May 19

May 19.10: What’s wrong with Wright?/Adding tonight’s lineup.

Pedro Martinez once told me one of his greatest weapons as a pitcher is the fear he instilled in the batter’s mind about being hit.

“If the batter is afraid of being hit, then I can pitch him any way I want,’’ Martinez said.

That’s the way it seems these days for David Wright even though he will never admit it. That’s all right, because what the mouth won’t say body language does, and there have been numerous times when Wright bails out.

We see him more turning away from the inside fastball rather than turning on it and ripping it to left. Once a pitcher knows he has the inside half of the plate, there’s no reason to go to the outside.

The Matt Cain beaning last season has had a residual effect of Wright, and it mostly is mental, which leads to bad physical habits.

I’ve seen Wright pull off pitches he used to hammer, and I see him get too anxious when he does get a ball on the outside half and middle. His swing is long with a noticeable uppercut.

Statistically, Wright has made enough contact to be on a pace to hit 32 homers and drive in 105 runs. He’s also on pace to strike out 223 times and hit for a .262, some 43 points below his career average.

Those aren’t the results Wright is seeking.

“If you don’t see the results a lot, you start pressing a little bit,’’ Wright said last night after his three strikeout game in Atlanta. “It’s tough when somebody is out there playing as poorly as I am right now, costing us both offensively and defensively.’’

Wright was having an off-year in 2009 even before the beaning, which some of it being written off as adjusting to the new stadium and him being on an island in the line-up. There was no Carlos Beltran, Carlos Delgado or Jose Reyes for much of this year. There’s no Beltran this year, Jason Bay has done nothing to protect Wright and Reyes hasn’t been on his game. The situations are very similar, as are the results.

Wright called baseball a “humbling” game and right now the man is humbled.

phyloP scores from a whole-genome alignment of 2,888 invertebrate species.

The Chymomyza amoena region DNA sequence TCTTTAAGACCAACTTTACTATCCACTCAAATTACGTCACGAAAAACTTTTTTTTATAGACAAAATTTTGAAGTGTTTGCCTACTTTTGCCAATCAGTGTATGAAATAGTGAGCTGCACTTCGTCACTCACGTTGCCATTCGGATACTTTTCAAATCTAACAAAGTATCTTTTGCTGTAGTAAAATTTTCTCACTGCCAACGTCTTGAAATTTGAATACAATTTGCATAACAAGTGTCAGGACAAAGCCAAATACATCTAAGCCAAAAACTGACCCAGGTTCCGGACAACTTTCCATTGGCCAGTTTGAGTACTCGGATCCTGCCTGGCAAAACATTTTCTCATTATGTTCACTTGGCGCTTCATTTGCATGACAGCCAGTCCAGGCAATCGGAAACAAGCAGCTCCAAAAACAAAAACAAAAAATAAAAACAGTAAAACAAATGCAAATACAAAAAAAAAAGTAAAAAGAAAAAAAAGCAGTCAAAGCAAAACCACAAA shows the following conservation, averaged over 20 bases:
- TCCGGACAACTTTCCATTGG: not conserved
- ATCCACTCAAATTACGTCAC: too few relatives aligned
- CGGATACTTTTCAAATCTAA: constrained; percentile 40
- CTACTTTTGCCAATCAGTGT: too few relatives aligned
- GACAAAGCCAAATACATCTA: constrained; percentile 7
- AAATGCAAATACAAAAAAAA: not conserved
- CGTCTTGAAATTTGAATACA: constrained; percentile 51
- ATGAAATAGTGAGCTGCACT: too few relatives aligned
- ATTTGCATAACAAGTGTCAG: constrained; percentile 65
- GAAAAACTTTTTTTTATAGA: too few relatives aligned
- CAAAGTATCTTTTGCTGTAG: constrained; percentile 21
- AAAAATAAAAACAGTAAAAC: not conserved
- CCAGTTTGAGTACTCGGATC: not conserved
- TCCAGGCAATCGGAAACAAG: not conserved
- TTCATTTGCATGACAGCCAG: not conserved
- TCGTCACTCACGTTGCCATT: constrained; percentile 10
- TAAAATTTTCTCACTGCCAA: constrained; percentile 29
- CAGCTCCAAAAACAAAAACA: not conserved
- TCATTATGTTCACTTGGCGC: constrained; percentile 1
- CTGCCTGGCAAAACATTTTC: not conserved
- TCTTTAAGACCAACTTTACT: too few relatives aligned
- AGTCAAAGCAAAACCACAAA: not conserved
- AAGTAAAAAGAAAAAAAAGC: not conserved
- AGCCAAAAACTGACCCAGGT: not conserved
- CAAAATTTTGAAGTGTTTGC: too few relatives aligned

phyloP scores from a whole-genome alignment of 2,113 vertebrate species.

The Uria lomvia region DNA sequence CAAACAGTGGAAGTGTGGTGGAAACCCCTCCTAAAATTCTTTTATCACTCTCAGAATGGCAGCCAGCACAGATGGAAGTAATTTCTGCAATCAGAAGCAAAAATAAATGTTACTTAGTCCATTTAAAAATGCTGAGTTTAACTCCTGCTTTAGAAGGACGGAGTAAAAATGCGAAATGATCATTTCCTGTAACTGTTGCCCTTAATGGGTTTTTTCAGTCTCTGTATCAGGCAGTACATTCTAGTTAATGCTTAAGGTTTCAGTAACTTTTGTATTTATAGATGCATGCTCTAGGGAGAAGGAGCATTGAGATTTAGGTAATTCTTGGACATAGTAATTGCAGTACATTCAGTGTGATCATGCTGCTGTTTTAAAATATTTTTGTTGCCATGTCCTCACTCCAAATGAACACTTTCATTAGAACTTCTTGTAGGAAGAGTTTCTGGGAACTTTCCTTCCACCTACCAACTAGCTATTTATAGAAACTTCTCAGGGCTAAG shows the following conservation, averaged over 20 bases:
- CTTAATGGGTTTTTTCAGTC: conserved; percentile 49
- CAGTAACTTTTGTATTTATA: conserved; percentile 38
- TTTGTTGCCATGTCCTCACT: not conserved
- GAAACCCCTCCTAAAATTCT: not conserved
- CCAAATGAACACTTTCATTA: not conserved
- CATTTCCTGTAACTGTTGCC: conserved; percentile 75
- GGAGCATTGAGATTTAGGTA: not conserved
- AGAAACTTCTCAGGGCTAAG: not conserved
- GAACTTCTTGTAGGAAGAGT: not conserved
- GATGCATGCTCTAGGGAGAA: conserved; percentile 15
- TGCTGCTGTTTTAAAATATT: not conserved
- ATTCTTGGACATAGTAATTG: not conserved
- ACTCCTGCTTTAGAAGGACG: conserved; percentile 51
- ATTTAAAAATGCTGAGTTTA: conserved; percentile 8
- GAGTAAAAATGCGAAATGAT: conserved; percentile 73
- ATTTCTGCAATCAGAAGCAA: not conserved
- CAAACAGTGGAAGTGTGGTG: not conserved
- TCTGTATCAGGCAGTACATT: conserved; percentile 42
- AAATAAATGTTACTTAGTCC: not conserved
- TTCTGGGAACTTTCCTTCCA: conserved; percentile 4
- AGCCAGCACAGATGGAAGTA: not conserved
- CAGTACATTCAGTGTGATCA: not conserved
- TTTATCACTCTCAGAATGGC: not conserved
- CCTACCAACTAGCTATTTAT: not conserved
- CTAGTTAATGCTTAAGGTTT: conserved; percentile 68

It all boils down to this, that regardless of the psychological and statistical theories, if Wright is the player the Mets and he believes himself to be, things have to dramatically change. These reasons, or excuses, for him not hitting must be pushed aside.

It could start with something small, like hitting a sacrifice fly instead of striking out.

Here’s tonight’s line-up”

Jose Reyes, SS
Luis Castillo, 2B
Jason Bay, LF
Ike Davis, 1B
Angel Pagan, CF
Jeff Francoeur, RF
Fernando Tatis, 3B
Henry Blanco, C
RA Dickey, RP

Apr 13

April 13.10: Line-up and notes; Reyes still leading off.

Good for Jerry Manuel not to tinker with his struggling line-up by dropping Jose Reyes to the three hole. At least let Reyes get into some kind of groove before doing anything.

Personally, I still want Reyes leading off where he can do the most good. Better to leave Reyes where he is. Let’s look at it this way. If Reyes doesn’t bat third they still have a good option in David Wright. But, if Reyes doesn’t bat first, where do they go?

Why create a problem in the leadoff slot if you don’t have to?

Here’s tonight’s line-up for the Mets (2-4):

Jose Reyes, SS
Luis Castillo, 2B
David Wright, 3B
Jason Bay, LF
Jeff Francoeur, RF
Fernando Tatis, 1B
Rod Barajas, C
Angel Pagan, CF
John Maine, RP